The Dutch have suffered some brutal occupations, from the Roman empire and Viking raids to Spanish and Nazi rule. But now they face an even larger army of invaders: tourists.
In the era of cheap flights and Airbnb, their numbers are staggering. Some 19 million tourists visited the Netherlands last year, more people than live there. For a country half the size of South Carolina, with one of the world’s highest population densities, that’s a lot. And according to the Netherlands Board of Tourism & Conventions, the number of annual visitors is projected to increase by 50 percent over the next decade, to 29 million. Urban planners and city officials have a word for what the Netherlands and quite a few other European countries are experiencing: overtourism. With such an influx of humanity comes a decline in quality of life. Residents’ complaints range from inconvenience (crowds spilling from sidewalks to streets) to vandalism to alcohol-induced defilement (vomiting in flower boxes, urinating in mailboxes).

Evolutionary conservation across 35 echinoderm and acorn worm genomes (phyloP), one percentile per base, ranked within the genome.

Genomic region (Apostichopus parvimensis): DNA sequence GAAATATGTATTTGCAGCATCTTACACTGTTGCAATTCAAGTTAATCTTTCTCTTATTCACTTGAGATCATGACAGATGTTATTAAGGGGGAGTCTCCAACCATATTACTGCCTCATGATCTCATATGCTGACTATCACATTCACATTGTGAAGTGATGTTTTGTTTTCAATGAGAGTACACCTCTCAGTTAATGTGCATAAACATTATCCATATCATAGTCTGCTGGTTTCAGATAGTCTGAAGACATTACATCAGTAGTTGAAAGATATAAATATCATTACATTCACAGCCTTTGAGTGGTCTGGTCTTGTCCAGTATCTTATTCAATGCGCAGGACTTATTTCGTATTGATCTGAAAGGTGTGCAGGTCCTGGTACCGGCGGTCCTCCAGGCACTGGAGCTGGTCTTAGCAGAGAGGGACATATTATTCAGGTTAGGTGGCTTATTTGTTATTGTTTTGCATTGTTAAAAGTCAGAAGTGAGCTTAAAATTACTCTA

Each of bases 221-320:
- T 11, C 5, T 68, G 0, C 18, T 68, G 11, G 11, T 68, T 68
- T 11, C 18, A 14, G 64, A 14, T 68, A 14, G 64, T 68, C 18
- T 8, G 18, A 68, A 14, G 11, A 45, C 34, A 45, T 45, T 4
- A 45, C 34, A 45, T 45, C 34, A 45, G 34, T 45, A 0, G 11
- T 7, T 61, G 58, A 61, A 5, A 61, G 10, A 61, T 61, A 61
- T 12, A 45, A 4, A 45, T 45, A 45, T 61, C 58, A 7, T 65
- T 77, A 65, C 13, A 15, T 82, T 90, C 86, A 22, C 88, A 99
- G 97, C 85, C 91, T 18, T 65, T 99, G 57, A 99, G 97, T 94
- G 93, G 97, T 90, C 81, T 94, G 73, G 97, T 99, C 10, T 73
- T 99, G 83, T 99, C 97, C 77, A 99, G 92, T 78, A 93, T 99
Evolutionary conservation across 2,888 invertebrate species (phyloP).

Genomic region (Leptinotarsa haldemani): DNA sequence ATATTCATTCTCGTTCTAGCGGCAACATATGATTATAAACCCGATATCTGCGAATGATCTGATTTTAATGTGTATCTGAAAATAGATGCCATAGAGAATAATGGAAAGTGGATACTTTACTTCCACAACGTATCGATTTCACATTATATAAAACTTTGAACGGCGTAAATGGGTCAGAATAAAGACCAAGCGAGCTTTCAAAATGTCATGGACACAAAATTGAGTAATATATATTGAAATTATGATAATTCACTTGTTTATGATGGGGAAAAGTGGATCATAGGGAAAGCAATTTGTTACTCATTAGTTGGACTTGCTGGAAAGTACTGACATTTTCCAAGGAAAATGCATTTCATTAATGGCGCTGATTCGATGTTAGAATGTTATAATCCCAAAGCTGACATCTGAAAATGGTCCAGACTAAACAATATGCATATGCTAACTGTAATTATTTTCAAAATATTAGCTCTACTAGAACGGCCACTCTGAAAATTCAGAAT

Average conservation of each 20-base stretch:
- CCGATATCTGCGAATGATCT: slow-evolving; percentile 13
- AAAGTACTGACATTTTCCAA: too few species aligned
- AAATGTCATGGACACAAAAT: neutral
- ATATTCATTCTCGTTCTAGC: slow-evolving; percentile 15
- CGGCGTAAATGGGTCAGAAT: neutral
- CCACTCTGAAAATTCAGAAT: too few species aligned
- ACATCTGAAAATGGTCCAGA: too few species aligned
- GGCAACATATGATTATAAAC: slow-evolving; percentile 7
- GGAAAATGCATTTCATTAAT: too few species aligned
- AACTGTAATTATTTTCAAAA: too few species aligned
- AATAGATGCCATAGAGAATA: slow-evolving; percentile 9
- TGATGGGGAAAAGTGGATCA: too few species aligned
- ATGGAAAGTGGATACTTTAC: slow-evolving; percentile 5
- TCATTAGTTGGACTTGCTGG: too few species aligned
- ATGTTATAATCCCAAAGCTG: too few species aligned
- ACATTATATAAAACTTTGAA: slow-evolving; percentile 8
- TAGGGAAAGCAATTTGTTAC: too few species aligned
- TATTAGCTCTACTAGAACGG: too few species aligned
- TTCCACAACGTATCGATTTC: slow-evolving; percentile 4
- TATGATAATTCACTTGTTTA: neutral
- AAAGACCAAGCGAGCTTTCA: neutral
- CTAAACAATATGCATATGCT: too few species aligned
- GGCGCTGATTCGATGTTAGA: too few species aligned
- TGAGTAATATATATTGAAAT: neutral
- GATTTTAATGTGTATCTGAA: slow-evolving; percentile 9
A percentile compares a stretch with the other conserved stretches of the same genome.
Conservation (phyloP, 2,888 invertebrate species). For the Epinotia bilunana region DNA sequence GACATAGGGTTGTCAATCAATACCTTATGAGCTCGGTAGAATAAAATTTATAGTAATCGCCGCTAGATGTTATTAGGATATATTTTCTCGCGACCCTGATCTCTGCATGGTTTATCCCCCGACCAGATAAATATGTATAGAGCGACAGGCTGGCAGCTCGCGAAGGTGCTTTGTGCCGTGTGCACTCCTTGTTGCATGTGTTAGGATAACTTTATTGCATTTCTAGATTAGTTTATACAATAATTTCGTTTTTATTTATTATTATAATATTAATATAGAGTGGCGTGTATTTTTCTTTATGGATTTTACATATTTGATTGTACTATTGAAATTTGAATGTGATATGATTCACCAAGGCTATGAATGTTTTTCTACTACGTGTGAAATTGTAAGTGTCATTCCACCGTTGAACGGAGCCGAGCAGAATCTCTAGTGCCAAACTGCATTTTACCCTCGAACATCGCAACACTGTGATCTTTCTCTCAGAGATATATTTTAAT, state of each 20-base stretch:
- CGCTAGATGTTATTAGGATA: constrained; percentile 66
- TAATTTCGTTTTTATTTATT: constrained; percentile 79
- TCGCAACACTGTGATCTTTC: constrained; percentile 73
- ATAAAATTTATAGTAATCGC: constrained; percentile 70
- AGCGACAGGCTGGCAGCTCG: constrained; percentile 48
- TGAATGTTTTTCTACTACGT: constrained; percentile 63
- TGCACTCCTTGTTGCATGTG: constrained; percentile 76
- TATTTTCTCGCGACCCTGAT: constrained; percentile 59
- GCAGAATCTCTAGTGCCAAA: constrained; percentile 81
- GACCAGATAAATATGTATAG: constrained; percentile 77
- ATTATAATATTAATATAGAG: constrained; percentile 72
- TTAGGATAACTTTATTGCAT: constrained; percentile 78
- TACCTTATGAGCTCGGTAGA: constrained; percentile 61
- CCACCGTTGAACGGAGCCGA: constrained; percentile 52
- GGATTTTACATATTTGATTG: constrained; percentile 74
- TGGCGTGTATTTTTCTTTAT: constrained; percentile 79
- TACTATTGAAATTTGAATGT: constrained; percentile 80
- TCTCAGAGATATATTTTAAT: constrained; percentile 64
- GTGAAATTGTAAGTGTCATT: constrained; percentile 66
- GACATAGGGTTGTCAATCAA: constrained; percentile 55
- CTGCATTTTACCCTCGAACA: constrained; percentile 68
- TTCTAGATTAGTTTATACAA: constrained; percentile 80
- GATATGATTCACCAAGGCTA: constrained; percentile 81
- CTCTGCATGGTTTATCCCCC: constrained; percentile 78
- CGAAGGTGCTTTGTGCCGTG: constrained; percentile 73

Amsterdam, with its museums, guided canal tours, and picturesque architecture, sees much of this collateral damage. To combat it, the city recently passed various pieces of legislation, including a moratorium on new hotel construction in much of the city; new fines (140 euros for public urination or drunk and disorderly conduct); new restrictions on Airbnb rentals (30 nights a year per unit); and a combination of bans and restrictions on new tourist-centric businesses, such as bike-rental outfits and donut shops, in the historic city center. Guided tours of the city’s Red Light District will be banned in January 2020, and thanks to new government regulations, many of its cannabis “coffee shops”—the first of which dates back to 1967—have closed. There’s even talk of charging day-trippers to set foot in the city, a bold policy recently enacted in Venice. Perhaps most telling, earlier this year the Dutch tourism board officially shifted its mission from “destination promotion” to “destination management.”